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Versions: (draft-blau-simple-msrp-acm) 00 01 02 03 04 05 06 07 08 09 10 RFC 6135

SIMPLE Working Group                                         C. Holmberg
Internet-Draft                                                  Ericsson
Expires: August 3, 2009                                          S. Blau
                                                             Ericsson AB
                                                        January 30, 2009


 An Alternative Connection Model for the Message Session Relay Protocol
                                 (MSRP)
                   draft-ietf-simple-msrp-acm-00.txt

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Abstract

   This document defines an alternative connection model for MSRP UAs.
   The model differs from the standard MSRP model, as defined in RFC4975
   and RFC4976 in the following ways: it uses COMEDIA for TCP connection
   establishment, and it allows the usage of SDP in a more conventional
   way for conveying endpoint address information.  Because of this, the
   model also allows for the usage of generic mainstream mechanisms for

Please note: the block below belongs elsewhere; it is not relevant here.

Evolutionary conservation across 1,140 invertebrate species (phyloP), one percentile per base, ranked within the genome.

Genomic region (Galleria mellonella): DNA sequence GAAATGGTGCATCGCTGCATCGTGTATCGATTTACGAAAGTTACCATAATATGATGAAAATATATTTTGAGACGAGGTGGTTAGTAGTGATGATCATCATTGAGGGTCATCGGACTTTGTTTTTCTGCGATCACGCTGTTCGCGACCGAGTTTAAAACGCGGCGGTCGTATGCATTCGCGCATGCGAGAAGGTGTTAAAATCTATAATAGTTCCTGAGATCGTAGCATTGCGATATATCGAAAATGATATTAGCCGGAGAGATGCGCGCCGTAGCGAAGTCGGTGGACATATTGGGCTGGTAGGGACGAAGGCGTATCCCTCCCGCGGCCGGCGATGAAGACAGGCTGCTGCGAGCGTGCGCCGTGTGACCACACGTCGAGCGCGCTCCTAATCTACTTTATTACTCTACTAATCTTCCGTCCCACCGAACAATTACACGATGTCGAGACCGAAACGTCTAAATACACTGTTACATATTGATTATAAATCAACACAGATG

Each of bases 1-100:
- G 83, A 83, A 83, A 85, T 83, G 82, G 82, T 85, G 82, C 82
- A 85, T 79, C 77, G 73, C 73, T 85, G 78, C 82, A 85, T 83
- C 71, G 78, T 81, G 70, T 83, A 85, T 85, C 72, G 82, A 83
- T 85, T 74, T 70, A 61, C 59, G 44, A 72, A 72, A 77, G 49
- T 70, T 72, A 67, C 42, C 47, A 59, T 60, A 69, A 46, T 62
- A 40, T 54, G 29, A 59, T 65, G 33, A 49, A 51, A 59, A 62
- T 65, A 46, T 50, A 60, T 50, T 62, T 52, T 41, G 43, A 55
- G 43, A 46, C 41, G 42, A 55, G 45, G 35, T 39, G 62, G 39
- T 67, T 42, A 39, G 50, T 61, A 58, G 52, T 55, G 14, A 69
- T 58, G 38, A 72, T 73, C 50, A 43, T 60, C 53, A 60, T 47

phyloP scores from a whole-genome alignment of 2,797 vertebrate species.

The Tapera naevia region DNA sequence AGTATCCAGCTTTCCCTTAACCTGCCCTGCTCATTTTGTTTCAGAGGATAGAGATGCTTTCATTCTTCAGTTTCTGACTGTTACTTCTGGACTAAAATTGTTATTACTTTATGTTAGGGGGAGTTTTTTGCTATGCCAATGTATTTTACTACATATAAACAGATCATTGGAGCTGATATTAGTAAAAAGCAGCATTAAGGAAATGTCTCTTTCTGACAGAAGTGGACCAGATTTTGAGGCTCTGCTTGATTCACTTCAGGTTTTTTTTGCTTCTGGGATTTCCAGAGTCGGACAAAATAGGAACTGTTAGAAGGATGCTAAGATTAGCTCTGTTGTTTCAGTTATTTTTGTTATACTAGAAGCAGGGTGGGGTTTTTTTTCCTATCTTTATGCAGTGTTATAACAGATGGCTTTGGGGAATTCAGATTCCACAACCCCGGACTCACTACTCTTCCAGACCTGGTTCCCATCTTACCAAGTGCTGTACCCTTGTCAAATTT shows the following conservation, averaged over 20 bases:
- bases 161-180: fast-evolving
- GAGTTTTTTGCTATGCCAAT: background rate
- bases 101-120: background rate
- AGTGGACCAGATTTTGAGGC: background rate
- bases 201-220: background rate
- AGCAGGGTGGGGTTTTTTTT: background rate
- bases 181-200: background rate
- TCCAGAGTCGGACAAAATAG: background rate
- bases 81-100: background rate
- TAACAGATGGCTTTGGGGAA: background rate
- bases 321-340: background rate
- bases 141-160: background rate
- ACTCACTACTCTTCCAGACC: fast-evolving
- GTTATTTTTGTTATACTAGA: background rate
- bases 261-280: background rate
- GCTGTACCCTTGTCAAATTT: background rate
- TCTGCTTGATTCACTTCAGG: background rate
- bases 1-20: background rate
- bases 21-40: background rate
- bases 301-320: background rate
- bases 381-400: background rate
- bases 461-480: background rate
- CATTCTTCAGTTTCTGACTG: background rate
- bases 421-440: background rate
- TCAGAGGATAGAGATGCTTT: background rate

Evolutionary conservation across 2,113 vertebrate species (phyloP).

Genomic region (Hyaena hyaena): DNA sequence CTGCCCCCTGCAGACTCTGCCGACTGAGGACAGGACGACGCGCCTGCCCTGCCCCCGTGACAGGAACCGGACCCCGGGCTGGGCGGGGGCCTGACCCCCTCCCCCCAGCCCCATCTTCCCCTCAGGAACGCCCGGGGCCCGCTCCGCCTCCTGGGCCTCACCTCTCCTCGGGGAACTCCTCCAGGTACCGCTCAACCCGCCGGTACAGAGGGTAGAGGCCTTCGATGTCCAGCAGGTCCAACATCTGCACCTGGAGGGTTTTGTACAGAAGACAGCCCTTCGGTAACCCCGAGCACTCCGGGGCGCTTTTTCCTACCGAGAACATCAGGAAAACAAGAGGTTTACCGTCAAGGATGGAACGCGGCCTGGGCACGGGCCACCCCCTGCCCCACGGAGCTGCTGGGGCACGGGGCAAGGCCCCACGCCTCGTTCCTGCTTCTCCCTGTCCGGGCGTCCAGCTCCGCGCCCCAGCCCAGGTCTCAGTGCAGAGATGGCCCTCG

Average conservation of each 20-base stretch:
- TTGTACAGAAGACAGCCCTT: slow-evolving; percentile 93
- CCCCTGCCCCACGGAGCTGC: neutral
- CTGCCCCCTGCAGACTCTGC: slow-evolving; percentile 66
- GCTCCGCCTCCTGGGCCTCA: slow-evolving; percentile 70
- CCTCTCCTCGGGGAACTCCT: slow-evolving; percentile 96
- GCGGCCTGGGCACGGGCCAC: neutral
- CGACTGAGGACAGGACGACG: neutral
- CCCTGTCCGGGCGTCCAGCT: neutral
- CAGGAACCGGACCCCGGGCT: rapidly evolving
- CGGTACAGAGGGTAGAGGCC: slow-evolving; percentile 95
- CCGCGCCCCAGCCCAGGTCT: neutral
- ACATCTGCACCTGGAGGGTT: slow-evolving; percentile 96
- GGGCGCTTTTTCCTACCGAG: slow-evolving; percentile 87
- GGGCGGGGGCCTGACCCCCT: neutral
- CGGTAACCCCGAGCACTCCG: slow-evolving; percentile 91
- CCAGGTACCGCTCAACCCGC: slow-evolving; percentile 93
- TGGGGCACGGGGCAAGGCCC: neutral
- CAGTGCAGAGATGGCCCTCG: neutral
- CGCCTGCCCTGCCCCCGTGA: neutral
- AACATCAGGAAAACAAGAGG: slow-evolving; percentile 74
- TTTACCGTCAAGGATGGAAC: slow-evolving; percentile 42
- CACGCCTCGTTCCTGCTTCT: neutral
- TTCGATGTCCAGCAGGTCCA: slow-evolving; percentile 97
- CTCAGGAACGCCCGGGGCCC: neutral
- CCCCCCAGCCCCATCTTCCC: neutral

NAT traversal, instead of using MSRP relays.


Table of Contents

   1.  Introduction  . . . . . . . . . . . . . . . . . . . . . . . . . 3
   2.  Conventions . . . . . . . . . . . . . . . . . . . . . . . . . . 4
   3.  Applicability statement . . . . . . . . . . . . . . . . . . . . 4
   4.  The Alternative Connection Model for MSRP . . . . . . . . . . . 4
     4.1.  COMEDIA usage . . . . . . . . . . . . . . . . . . . . . . . 4
       4.1.1.  a=setup . . . . . . . . . . . . . . . . . . . . . . . . 4
       4.1.2.  TLS . . . . . . . . . . . . . . . . . . . . . . . . . . 5
       4.1.3.  a=connection  . . . . . . . . . . . . . . . . . . . . . 6
     4.2.  Transport connection addressing . . . . . . . . . . . . . . 6
     4.3.  NAT keepalive . . . . . . . . . . . . . . . . . . . . . . . 7
     4.4.  ICE usage . . . . . . . . . . . . . . . . . . . . . . . . . 7
   5.  Security Considerations . . . . . . . . . . . . . . . . . . . . 7
   6.  IANA Considerations . . . . . . . . . . . . . . . . . . . . . . 8
   7.  Acknowledgements  . . . . . . . . . . . . . . . . . . . . . . . 8
   8.  References  . . . . . . . . . . . . . . . . . . . . . . . . . . 8